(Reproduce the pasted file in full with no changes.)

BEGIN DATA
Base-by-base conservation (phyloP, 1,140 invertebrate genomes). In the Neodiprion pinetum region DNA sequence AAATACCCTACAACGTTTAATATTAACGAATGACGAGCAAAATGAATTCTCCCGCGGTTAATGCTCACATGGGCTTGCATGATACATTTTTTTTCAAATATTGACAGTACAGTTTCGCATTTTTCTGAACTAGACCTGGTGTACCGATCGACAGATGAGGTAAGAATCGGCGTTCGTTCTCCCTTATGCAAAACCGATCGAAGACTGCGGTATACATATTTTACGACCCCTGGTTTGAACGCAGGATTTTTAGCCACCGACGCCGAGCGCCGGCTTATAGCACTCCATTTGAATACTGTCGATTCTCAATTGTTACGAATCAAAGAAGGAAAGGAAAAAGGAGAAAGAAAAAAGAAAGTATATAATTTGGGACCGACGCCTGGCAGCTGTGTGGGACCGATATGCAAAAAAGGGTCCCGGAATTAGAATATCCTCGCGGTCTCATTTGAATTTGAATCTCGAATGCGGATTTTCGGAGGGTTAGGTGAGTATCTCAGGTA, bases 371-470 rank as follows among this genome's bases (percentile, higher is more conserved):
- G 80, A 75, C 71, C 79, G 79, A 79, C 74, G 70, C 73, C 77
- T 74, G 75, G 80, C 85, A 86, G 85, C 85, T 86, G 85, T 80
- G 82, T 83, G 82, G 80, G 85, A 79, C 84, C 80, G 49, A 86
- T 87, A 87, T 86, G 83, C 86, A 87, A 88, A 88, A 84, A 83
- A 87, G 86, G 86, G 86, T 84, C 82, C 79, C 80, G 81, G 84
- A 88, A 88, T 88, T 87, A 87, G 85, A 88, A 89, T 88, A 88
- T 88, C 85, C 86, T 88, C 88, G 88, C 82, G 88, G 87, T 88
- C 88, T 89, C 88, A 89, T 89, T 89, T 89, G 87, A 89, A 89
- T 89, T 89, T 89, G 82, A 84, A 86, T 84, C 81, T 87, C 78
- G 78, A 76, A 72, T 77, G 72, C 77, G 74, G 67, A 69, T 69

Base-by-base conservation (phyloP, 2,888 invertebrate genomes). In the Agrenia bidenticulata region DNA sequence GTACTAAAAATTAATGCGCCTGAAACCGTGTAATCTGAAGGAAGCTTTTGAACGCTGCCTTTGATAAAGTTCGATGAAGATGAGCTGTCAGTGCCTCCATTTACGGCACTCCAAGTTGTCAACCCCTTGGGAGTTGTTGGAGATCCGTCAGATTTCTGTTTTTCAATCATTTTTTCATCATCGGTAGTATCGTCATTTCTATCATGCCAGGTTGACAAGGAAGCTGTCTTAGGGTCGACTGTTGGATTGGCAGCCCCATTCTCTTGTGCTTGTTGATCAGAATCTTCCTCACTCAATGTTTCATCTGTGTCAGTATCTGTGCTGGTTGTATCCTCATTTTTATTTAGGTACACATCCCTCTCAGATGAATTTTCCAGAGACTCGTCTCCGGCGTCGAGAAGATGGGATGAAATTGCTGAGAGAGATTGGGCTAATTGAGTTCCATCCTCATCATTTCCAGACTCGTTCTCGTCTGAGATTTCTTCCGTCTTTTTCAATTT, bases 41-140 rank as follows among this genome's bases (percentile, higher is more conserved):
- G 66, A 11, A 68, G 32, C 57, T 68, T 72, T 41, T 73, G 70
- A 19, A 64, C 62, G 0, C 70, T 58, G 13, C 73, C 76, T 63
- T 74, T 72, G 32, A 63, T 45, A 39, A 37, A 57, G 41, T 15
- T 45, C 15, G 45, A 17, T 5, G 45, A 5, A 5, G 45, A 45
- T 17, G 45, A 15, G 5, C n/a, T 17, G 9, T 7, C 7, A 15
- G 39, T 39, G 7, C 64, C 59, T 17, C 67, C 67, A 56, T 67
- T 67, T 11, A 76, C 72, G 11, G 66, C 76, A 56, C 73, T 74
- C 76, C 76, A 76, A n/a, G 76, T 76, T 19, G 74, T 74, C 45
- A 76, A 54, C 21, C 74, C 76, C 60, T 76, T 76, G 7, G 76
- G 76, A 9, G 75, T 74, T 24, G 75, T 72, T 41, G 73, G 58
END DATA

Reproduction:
Base-by-base conservation (phyloP, 1,140 invertebrate genomes). In the Neodiprion pinetum region DNA sequence AAATACCCTACAACGTTTAATATTAACGAATGACGAGCAAAATGAATTCTCCCGCGGTTAATGCTCACATGGGCTTGCATGATACATTTTTTTTCAAATATTGACAGTACAGTTTCGCATTTTTCTGAACTAGACCTGGTGTACCGATCGACAGATGAGGTAAGAATCGGCGTTCGTTCTCCCTTATGCAAAACCGATCGAAGACTGCGGTATACATATTTTACGACCCCTGGTTTGAACGCAGGATTTTTAGCCACCGACGCCGAGCGCCGGCTTATAGCACTCCATTTGAATACTGTCGATTCTCAATTGTTACGAATCAAAGAAGGAAAGGAAAAAGGAGAAAGAAAAAAGAAAGTATATAATTTGGGACCGACGCCTGGCAGCTGTGTGGGACCGATATGCAAAAAAGGGTCCCGGAATTAGAATATCCTCGCGGTCTCATTTGAATTTGAATCTCGAATGCGGATTTTCGGAGGGTTAGGTGAGTATCTCAGGTA, bases 371-470 rank as follows among this genome's bases (percentile, higher is more conserved):
- G 80, A 75, C 71, C 79, G 79, A 79, C 74, G 70, C 73, C 77
- T 74, G 75, G 80, C 85, A 86, G 85, C 85, T 86, G 85, T 80
- G 82, T 83, G 82, G 80, G 85, A 79, C 84, C 80, G 49, A 86
- T 87, A 87, T 86, G 83, C 86, A 87, A 88, A 88, A 84, A 83
- A 87, G 86, G 86, G 86, T 84, C 82, C 79, C 80, G 81, G 84
- A 88, A 88, T 88, T 87, A 87, G 85, A 88, A 89, T 88, A 88
- T 88, C 85, C 86, T 88, C 88, G 88, C 82, G 88, G 87, T 88
- C 88, T 89, C 88, A 89, T 89, T 89, T 89, G 87, A 89, A 89
- T 89, T 89, T 89, G 82, A 84, A 86, T 84, C 81, T 87, C 78
- G 78, A 76, A 72, T 77, G 72, C 77, G 74, G 67, A 69, T 69

Base-by-base conservation (phyloP, 2,888 invertebrate genomes). In the Agrenia bidenticulata region DNA sequence GTACTAAAAATTAATGCGCCTGAAACCGTGTAATCTGAAGGAAGCTTTTGAACGCTGCCTTTGATAAAGTTCGATGAAGATGAGCTGTCAGTGCCTCCATTTACGGCACTCCAAGTTGTCAACCCCTTGGGAGTTGTTGGAGATCCGTCAGATTTCTGTTTTTCAATCATTTTTTCATCATCGGTAGTATCGTCATTTCTATCATGCCAGGTTGACAAGGAAGCTGTCTTAGGGTCGACTGTTGGATTGGCAGCCCCATTCTCTTGTGCTTGTTGATCAGAATCTTCCTCACTCAATGTTTCATCTGTGTCAGTATCTGTGCTGGTTGTATCCTCATTTTTATTTAGGTACACATCCCTCTCAGATGAATTTTCCAGAGACTCGTCTCCGGCGTCGAGAAGATGGGATGAAATTGCTGAGAGAGATTGGGCTAATTGAGTTCCATCCTCATCATTTCCAGACTCGTTCTCGTCTGAGATTTCTTCCGTCTTTTTCAATTT, bases 41-140 rank as follows among this genome's bases (percentile, higher is more conserved):
- G 66, A 11, A 68, G 32, C 57, T 68, T 72, T 41, T 73, G 70
- A 19, A 64, C 62, G 0, C 70, T 58, G 13, C 73, C 76, T 63
- T 74, T 72, G 32, A 63, T 45, A 39, A 37, A 57, G 41, T 15
- T 45, C 15, G 45, A 17, T 5, G 45, A 5, A 5, G 45, A 45
- T 17, G 45, A 15, G 5, C n/a, T 17, G 9, T 7, C 7, A 15
- G 39, T 39, G 7, C 64, C 59, T 17, C 67, C 67, A 56, T 67
- T 67, T 11, A 76, C 72, G 11, G 66, C 76, A 56, C 73, T 74
- C 76, C 76, A 76, A n/a, G 76, T 76, T 19, G 74, T 74, C 45
- A 76, A 54, C 21, C 74, C 76, C 60, T 76, T 76, G 7, G 76
- G 76, A 9, G 75, T 74, T 24, G 75, T 72, T 41, G 73, G 58